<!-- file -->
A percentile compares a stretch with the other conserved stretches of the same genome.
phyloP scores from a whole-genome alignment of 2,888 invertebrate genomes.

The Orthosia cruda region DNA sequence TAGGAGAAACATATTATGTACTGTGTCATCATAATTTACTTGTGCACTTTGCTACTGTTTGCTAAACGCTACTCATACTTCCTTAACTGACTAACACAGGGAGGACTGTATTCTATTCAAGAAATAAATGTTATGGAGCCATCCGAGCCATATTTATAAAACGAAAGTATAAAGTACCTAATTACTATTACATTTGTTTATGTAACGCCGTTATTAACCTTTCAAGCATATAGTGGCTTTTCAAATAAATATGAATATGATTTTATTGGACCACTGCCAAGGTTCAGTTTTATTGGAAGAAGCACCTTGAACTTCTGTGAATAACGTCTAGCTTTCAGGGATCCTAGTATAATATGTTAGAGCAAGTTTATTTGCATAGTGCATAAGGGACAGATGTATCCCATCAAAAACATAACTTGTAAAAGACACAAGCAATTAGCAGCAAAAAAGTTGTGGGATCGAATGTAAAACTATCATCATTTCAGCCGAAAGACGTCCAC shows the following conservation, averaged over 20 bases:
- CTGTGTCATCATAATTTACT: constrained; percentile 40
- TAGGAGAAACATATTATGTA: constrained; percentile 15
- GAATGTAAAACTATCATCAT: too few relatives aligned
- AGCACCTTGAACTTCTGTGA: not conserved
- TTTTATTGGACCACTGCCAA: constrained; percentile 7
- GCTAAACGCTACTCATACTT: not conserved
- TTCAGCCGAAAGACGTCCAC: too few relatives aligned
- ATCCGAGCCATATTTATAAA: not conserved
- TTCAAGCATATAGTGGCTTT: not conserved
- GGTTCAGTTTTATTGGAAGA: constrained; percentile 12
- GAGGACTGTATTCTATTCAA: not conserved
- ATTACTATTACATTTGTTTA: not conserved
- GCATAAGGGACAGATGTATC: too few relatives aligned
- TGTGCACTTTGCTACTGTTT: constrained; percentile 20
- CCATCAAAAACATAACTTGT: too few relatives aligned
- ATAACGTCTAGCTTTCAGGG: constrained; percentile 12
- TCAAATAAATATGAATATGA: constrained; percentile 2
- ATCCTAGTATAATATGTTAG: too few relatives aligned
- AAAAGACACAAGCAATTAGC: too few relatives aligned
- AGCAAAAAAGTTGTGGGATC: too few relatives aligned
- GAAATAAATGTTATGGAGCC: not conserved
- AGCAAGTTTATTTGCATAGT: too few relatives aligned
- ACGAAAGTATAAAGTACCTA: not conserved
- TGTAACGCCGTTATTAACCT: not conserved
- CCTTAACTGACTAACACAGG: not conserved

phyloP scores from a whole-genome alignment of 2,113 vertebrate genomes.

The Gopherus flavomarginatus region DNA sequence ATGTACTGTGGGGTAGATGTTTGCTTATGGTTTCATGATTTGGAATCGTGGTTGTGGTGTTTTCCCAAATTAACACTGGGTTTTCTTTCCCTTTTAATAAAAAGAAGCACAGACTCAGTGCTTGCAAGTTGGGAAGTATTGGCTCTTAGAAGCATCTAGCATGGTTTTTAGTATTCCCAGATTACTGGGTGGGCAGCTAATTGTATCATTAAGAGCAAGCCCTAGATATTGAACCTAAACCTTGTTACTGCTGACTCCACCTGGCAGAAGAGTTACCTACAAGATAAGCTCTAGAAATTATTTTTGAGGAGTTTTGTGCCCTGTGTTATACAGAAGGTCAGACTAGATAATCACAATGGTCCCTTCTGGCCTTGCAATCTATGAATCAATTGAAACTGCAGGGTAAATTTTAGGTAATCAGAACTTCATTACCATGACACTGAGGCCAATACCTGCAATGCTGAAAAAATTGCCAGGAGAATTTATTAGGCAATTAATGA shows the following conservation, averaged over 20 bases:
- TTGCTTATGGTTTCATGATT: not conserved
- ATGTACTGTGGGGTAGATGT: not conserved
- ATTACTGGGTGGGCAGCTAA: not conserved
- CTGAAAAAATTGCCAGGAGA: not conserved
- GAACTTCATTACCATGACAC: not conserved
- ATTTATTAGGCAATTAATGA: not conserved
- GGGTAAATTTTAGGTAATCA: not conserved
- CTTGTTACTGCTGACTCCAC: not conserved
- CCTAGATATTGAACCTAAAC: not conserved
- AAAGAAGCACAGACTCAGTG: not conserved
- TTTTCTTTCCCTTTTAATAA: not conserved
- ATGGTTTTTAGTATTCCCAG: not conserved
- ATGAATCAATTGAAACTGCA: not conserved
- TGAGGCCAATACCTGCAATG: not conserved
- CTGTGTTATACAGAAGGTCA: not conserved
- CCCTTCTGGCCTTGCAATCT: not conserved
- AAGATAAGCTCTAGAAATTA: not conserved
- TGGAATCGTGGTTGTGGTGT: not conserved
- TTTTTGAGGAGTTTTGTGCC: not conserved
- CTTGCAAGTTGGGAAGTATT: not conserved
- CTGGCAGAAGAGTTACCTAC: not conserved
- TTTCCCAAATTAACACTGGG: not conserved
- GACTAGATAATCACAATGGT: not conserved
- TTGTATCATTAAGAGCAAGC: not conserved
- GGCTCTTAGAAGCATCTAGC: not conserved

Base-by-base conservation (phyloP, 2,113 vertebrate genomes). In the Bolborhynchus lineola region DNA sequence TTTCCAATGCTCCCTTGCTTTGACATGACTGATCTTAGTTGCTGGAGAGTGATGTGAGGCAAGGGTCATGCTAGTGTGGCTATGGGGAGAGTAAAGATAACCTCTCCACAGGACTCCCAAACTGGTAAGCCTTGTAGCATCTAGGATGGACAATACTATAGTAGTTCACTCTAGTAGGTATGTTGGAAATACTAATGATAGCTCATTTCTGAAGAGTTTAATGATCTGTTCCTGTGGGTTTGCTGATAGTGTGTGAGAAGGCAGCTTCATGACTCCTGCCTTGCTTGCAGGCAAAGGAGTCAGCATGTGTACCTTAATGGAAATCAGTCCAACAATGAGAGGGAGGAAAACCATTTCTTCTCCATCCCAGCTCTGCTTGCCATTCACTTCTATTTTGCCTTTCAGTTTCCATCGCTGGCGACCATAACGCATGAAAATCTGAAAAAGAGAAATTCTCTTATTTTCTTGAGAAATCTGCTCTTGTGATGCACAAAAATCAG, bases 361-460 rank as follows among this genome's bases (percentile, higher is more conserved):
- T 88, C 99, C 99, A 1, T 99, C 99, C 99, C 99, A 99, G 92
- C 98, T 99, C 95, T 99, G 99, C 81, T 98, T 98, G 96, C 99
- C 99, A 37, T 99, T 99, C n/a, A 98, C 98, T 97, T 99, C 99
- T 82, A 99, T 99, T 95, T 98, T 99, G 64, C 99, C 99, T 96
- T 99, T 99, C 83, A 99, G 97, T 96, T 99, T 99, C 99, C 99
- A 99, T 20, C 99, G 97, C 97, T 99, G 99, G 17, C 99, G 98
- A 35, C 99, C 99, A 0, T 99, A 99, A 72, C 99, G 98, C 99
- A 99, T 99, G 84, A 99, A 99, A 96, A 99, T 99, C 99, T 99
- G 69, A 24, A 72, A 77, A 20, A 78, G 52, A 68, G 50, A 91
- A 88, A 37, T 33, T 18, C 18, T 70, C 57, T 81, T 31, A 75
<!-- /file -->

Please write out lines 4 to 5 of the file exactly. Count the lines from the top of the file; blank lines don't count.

- CTGTGTCATCATAATTTACT: constrained; percentile 40
- TAGGAGAAACATATTATGTA: constrained; percentile 15